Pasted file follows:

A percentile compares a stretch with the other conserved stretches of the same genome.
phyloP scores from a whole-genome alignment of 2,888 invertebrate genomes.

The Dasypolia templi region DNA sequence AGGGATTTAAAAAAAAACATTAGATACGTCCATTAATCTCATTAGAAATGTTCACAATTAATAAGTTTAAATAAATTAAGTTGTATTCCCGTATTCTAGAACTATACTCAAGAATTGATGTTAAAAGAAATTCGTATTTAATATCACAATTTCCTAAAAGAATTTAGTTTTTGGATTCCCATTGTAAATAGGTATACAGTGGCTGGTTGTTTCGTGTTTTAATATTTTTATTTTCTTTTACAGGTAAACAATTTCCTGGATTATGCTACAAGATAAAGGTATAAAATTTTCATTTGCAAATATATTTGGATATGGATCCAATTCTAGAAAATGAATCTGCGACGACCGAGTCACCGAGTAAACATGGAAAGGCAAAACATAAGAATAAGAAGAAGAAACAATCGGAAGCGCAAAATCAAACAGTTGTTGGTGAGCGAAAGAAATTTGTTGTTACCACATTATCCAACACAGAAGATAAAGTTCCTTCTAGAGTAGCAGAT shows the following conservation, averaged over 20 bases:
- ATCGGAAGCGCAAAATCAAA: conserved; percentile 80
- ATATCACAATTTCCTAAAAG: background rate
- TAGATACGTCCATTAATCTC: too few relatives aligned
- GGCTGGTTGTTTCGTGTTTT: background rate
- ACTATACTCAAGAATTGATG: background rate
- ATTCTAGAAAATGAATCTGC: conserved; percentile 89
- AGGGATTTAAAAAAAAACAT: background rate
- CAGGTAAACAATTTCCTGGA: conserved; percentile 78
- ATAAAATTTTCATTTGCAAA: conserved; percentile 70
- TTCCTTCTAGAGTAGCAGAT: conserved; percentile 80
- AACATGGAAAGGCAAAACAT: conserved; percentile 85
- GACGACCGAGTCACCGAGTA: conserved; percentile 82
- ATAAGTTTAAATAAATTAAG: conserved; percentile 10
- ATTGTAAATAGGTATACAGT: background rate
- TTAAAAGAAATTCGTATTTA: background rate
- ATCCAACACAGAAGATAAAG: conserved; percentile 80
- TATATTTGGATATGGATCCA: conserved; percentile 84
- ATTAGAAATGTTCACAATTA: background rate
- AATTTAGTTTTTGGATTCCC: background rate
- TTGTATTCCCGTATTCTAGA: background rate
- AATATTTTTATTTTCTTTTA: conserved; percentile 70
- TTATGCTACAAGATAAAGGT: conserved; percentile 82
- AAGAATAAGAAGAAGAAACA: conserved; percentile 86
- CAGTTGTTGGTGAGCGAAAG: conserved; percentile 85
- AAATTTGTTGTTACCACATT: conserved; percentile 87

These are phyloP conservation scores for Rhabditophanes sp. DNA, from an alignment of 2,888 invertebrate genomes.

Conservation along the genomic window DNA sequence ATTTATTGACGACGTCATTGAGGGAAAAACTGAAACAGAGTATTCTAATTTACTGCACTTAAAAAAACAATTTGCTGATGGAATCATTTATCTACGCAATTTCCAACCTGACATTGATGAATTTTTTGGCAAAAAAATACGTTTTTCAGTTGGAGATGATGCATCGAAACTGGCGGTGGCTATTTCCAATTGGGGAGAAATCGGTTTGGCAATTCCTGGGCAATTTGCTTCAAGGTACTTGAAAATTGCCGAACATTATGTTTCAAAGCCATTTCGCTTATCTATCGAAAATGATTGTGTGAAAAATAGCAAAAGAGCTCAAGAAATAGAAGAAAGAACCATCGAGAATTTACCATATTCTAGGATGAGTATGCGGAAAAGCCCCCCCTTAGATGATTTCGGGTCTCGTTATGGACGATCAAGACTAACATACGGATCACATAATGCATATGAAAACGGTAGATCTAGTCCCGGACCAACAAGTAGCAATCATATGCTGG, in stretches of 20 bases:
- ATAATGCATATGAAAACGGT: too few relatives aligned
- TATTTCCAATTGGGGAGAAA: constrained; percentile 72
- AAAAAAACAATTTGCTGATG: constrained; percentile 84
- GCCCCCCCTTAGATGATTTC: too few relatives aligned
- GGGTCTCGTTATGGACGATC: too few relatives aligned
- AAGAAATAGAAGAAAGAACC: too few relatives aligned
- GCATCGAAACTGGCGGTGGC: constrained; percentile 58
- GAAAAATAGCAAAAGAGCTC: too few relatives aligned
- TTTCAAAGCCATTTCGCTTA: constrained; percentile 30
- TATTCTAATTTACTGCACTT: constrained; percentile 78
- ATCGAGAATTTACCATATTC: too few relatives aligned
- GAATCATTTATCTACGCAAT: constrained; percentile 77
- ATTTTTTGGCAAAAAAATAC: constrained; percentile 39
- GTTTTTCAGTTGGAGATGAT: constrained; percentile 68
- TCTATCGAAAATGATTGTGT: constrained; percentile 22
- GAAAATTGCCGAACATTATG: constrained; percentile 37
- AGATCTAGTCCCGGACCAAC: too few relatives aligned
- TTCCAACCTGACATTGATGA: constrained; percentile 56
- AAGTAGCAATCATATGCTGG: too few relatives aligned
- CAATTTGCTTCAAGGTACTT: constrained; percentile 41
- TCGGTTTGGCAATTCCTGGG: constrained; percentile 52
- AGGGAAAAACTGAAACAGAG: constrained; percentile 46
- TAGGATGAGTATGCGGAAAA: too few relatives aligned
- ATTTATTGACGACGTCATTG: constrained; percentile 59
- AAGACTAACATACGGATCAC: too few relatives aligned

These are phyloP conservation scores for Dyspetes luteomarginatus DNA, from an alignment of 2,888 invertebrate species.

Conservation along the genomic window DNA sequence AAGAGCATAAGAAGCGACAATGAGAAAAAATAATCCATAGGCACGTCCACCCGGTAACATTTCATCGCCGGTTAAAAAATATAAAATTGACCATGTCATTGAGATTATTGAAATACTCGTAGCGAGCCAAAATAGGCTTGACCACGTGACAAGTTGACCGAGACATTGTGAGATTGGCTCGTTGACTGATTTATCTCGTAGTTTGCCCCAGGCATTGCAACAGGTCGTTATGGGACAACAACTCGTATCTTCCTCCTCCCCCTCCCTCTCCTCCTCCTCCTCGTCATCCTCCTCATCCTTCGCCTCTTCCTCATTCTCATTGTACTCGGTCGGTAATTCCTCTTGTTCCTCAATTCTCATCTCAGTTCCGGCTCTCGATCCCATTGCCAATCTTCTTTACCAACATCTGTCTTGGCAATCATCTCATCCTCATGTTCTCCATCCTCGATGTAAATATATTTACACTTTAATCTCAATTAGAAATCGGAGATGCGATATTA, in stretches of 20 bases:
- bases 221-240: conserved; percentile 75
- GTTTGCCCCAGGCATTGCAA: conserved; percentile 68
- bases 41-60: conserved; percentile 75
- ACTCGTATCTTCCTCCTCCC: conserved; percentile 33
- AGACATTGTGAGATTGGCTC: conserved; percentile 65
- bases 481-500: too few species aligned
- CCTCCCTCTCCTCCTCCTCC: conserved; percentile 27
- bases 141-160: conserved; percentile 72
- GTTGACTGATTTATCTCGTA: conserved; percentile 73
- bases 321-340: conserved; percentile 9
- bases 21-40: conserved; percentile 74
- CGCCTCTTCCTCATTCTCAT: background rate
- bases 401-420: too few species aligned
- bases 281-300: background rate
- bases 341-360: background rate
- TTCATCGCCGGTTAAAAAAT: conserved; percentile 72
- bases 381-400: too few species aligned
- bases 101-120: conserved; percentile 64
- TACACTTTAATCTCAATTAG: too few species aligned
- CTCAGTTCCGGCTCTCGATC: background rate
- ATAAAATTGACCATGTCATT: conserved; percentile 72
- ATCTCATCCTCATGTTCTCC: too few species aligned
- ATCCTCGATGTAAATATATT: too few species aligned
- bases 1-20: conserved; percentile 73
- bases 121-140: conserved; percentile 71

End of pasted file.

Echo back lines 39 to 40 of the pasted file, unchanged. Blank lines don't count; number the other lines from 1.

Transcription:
- TTTCAAAGCCATTTCGCTTA: constrained; percentile 30
- TATTCTAATTTACTGCACTT: constrained; percentile 78